Is idolatry a sin of the past? After all, in the sophisticated, rational world of today, who would actually be guilty of worshiping little statues and carved deities? But what if idolatry is more than that? What if it is in fact the entertainment of thoughts and beliefs that push God aside and replace Him with ideas and perspectives that we cherish more than Him?
On Sunday morning, we will be examining the declarations of the Old Testament prophets against the idolatry so rampant in their day. What we have to understand is that there is just as much a problem with this sin in our day as at any other time in history. In the seventeenth century, David Clarkson was considered one of the foremost leaders of the non-conformist movement among churches in England. His sermons and writings have been held in high esteem over the centuries and have again recently been rediscovered by many.
As you prepare to come worship and hear the Word of God this Sunday, prepare for that day by allowing Clarkson to pose a series of sixteen questions for your consideration. For those who think themselves incapable of falling prey to idol worship, let these questions penetrate your heart and mind as you ask the Lord to show you what might be hidden secretly in your heart?
Ask the Lord what things have prominence in your affections, priority in your investments, and are more formative than your longings after God.
(1.) Do ye not value these things more than the light of God’s countenance?
(2.) Do ye not love them more than holiness, than spiritual riches, the riches of Christ?
(3.) Do ye not desire the increase of them more than growth in grace?
(4.) Do ye not delight in them more than in communion with God, fellowship with Christ?
(5.) Do ye not grieve more for disappointments herein than God’s withdrawings?
(6.) Are ye not more affected with worldly crosses than soul distempers?
(7.) Are ye not more afflicted with wants of these things than spiritual wants?
(8.) Are ye not more eager in seeking these than following after God?
(9.) Think ye not earthly enjoyments to be greater security than the great and precious promises?
(10.) Are not the thoughts of them more pleasing, welcome, than the thoughts of heaven and of Christ?
(11.) Do ye not esteem others more for these than for their interest in God?
(12.) Are not these your hope and confidence of security against an evil day?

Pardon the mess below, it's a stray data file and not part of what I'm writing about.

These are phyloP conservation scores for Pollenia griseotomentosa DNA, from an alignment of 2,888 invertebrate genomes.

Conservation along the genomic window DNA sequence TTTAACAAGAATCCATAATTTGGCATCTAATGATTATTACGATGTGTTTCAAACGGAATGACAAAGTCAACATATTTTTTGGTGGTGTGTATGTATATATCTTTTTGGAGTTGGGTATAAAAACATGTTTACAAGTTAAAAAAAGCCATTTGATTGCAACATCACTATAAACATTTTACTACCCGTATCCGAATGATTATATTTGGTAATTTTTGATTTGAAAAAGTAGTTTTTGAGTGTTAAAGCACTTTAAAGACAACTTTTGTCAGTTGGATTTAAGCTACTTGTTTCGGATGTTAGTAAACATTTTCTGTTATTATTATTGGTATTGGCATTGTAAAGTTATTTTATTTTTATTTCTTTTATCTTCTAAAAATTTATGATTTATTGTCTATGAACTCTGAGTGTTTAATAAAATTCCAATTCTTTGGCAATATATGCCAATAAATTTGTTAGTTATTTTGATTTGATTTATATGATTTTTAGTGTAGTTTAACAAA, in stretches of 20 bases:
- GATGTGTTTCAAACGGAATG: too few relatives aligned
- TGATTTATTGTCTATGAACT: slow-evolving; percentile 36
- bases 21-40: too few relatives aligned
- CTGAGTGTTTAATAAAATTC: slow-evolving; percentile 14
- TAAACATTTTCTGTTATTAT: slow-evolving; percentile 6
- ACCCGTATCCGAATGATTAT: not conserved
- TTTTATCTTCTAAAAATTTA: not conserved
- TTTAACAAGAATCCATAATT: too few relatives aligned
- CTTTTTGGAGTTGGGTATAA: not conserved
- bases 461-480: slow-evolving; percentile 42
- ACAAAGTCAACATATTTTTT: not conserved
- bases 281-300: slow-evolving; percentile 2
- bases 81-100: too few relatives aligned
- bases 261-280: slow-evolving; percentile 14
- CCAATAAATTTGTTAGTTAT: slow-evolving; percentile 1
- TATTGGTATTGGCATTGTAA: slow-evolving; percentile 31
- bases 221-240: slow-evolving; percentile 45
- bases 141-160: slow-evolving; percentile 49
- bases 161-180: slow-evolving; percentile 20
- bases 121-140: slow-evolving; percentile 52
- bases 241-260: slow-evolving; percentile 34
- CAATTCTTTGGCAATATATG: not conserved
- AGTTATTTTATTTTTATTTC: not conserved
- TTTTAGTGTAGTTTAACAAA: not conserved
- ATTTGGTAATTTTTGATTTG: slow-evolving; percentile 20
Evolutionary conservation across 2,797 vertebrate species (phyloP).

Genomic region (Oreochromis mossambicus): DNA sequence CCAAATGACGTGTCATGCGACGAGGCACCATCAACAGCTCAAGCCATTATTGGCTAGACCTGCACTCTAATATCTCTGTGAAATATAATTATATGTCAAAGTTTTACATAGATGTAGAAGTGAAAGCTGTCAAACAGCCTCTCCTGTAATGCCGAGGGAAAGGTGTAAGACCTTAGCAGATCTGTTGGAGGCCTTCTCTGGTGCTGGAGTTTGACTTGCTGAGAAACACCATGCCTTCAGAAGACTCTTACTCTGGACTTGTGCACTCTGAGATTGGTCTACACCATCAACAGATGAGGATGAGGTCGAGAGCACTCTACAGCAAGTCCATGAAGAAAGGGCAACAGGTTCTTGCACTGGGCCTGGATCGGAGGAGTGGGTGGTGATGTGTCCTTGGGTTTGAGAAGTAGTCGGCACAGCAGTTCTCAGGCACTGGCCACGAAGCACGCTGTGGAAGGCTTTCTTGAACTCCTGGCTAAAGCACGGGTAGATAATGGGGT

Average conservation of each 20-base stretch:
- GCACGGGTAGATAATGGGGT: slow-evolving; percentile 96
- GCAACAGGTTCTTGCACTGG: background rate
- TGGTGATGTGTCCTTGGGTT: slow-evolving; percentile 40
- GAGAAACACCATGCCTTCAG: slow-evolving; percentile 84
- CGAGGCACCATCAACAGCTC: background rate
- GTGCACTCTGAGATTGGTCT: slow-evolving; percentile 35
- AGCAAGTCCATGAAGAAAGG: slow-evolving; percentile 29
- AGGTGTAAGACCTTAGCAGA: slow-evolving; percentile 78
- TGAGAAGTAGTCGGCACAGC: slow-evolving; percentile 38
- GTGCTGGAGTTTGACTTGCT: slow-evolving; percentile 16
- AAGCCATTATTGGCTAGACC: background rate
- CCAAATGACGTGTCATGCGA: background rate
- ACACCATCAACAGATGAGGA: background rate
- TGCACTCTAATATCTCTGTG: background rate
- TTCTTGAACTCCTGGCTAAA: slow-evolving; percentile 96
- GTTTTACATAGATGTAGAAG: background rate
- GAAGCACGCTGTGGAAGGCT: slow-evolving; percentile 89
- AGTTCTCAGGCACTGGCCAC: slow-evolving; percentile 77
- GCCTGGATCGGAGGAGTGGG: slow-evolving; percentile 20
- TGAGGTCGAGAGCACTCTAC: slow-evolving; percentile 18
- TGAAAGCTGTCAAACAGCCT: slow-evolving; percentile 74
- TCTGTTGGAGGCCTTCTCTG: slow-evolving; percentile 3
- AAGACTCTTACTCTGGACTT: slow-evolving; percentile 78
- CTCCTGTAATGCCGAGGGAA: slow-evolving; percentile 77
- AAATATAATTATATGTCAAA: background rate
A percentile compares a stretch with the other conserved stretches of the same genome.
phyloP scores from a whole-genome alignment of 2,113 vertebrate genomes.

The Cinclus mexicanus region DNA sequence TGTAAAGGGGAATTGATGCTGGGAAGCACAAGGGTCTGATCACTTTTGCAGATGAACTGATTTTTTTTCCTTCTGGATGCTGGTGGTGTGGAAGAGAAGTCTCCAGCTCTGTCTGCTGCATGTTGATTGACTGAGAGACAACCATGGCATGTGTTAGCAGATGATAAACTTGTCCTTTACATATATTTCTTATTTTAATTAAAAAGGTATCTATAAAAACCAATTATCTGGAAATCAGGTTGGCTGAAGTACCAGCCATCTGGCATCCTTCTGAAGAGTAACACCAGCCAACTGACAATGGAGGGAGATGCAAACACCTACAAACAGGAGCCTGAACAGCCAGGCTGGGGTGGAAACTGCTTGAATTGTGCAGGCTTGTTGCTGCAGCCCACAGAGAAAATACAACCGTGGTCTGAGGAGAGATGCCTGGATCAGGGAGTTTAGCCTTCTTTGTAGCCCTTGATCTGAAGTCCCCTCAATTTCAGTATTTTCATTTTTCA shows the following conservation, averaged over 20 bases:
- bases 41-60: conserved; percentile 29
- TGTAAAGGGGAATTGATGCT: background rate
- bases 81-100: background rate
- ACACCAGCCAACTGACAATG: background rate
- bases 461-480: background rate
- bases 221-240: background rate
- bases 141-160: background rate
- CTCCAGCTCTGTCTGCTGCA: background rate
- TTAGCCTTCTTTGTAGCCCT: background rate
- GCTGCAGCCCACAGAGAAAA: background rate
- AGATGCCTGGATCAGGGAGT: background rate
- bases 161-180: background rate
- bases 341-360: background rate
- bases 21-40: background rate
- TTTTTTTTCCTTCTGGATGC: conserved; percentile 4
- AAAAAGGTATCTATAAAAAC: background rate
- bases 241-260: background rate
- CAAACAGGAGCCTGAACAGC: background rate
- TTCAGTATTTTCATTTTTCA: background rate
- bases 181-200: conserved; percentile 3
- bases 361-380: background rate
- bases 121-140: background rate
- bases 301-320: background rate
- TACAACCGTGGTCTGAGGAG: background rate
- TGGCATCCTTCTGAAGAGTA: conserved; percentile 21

(13.) Do not these employments make you omit holy duties, or cut them short, or perform them in a careless, heartless manner, hereby serving God as though ye served him not, as though ye cared not to enjoy him?
(14.) Do not your hearts stick so fast in this thick clay (as the prophet calls it), as you can scarce raise them towards God in prayer or heavenly thoughts?
(15.) Do ye prize these more, out of any other respect, than because hereby you may be most serviceable to God?
(16.) Are ye not more careful to increase or preserve them than to employ them to the utmost for God?
–Works of David Clarkson, Volume II, “Soul Idolatry Excludes Men Out of Heaven”
If we are honest with ourselves before the Lord, there are many things in our lives that have become just as much idols as carved figures are. Our hearts have shifted our trust from God to lesser things. May our prayer be as the chorus by Charlie Hall expresses it, “Give us clean hands, give us pure hearts, let us not lift our souls to another.” Once rid of our idols, we can then worship the Lord our God with all of our heart, soul, mind and strength–and in purest form, with nothing diverted elsewhere, we will adore Him who alone is worthy of all praise!
“The greatest enemy of hunger for God is not poison but apple pie. It is not the banquet of the wicked that dulls our appetite for heaven, but endless nibbling at the table of the world. It is not the X-rated video, but the prime-time dribble of triviality we drink in every night. The greatest adversary of love to God is not His enemies, but His gifts. And the most deadly appetites are not for the poison of evil, but for the simple pleasures of earth. For when these replace an appetite for God himself, the idolatry is scarcely recognizable, and almost incurable.” (John Piper, Hunger for God, p. 14)